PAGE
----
At the on set of any Baseball season, parents have the high expectation that their child is paramount to the teams? success. This to a qualification is true. The success of the team depends on every single player. Problems arise between your perspectives of the Parents, Players and the Coach.
We each have our very own self image which is likely quite different to how the rest of the world sees us. This also pertains to our vision of our kids. Crushing the ball for Dad in the trunk yard is great, but it will not always transfer to the diamond. In no way should any parent expect backyard confidence to equate to on field performance. It is just a bar that will likely get knocked off the stands each and every time.
Coach?s of all experience levels will be the most qualified to put and play the players. Coach includes a ?vision? of how all the parts will continue to work in tandem. As a parent, we must respect that in all degrees of play. This person stood up to take the responsibility to be Baseball Coach when no one else did.
Its a responsibility that takes a substantial amount of abuse. I have witnessed parents and grand-parents rip down a coach during a game in an effort to remove the weaker players and restructure the vision. His solution was quite enlightening. Every 5 to 10 minutes, he rotated all of the players to different positions, pitchers, catchers in addition to on and off the bench. They lost horribly, but from that moment on he was allowed to Coach the rest of the season without bleacher badger. It worked because because the ?key? players were rotated in to the ?right? position, each of them made errors from simple catching mistakes to ?why did you to first when the runner was stealing third?. He essentially had the loss (over 30 to 0) a whole community effort. As individuals were responsible for the loss, those who were coaching from the bleachers got a taste they might not spit out.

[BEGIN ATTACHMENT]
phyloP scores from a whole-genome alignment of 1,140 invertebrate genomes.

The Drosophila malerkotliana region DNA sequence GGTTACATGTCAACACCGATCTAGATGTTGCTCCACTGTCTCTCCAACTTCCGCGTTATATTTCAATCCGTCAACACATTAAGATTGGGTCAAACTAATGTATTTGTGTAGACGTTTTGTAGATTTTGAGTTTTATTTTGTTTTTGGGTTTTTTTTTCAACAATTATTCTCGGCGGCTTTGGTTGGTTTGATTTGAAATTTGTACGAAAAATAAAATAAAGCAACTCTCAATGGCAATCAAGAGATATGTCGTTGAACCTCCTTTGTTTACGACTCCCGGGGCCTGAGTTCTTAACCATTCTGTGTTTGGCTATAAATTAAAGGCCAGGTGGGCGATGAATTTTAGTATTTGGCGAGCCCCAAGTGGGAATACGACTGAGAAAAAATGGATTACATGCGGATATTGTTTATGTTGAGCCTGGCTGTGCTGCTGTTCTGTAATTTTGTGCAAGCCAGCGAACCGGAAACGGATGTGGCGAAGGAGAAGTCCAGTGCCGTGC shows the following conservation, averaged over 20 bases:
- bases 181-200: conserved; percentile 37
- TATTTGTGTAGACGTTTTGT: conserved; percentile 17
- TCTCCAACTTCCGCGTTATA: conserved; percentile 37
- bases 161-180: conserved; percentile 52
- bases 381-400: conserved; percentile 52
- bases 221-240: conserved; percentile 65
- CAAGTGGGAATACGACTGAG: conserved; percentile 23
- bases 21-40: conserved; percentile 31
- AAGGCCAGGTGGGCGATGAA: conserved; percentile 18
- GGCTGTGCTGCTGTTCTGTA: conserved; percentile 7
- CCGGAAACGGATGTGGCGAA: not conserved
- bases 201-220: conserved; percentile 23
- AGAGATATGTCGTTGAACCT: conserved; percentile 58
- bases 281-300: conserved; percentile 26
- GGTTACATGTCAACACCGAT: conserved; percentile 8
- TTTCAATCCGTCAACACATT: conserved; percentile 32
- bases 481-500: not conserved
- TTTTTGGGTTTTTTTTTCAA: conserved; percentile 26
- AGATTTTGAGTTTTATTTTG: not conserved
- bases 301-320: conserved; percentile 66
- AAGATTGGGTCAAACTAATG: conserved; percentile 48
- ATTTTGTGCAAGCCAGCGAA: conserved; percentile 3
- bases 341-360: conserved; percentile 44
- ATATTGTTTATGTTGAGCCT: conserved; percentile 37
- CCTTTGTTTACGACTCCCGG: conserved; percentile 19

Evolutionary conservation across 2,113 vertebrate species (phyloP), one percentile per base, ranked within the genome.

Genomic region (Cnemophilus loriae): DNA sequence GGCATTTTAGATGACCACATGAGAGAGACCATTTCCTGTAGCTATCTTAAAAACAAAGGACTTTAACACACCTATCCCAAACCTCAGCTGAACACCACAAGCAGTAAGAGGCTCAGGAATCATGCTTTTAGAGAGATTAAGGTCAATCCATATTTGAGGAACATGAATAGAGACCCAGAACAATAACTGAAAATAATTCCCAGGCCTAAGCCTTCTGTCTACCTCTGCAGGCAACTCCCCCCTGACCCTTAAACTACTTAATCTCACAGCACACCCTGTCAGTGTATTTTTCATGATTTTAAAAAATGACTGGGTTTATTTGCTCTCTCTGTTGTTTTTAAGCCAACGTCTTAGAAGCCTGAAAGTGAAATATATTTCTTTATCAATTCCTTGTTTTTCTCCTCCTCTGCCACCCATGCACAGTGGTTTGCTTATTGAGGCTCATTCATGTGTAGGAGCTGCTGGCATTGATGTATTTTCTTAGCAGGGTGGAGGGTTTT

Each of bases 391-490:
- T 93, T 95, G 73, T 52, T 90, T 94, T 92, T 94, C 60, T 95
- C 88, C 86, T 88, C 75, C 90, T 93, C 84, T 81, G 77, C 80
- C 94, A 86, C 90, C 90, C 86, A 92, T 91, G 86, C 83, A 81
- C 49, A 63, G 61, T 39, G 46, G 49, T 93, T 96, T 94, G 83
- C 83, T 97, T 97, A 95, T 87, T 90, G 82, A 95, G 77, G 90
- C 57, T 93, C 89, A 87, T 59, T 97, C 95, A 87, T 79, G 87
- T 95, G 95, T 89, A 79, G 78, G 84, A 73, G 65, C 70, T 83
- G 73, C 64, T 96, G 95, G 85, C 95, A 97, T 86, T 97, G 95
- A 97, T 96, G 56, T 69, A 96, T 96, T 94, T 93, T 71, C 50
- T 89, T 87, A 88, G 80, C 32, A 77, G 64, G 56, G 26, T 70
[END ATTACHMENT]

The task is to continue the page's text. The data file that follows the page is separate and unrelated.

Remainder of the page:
Will this tactic work with everyone? I truly have no idea, but it?s a solution that I am going to not soon forget.
Parent participation is wonderful. Get involved, get in the game. Below are a few things to keep in mind as a parent
1- Don?t arrive at the field when practice is meant to start out. If the scheduled time is 5:30, be there by 5:15. It cuts down the stress of rush driving and the hour roughly of scheduled practice time isn’t lost on greetings and jibber jabber.
2- Be helpful, Time lost setting up the field or exercise is merely that lost. If it?s not written, ask the Coach what the program is for your day and what you can do to greatly help things along. Players wish to accomplish that, play. Idle time lost while setting up another skill drill looses the focus gained from the previous one.
3- Never correct, yell, discipline or otherwise diminish the authority of the Coach while watching Players or Other Parents. Should you have concerns or comments, reserve time in your day to consult with the coach in private. It could be your perspective that requires the correction.
4- Respect everyone. Coach?s?, parents, umpires, players, opposing teams, no matter who or what they’re with regards to your team. Everyone deserves respect that does not have to be earned. Respecting yizzly will result in others respecting you.
Ponder what it is to play baseball. What do you want your children to take away with them when their playing days are relegated to church league. For myself I hope for, respect for themselves, confidence in their abilities, recognition of their limits, work ethic of practicing and the concept of working together with a team and the lifelong friendships it can bring.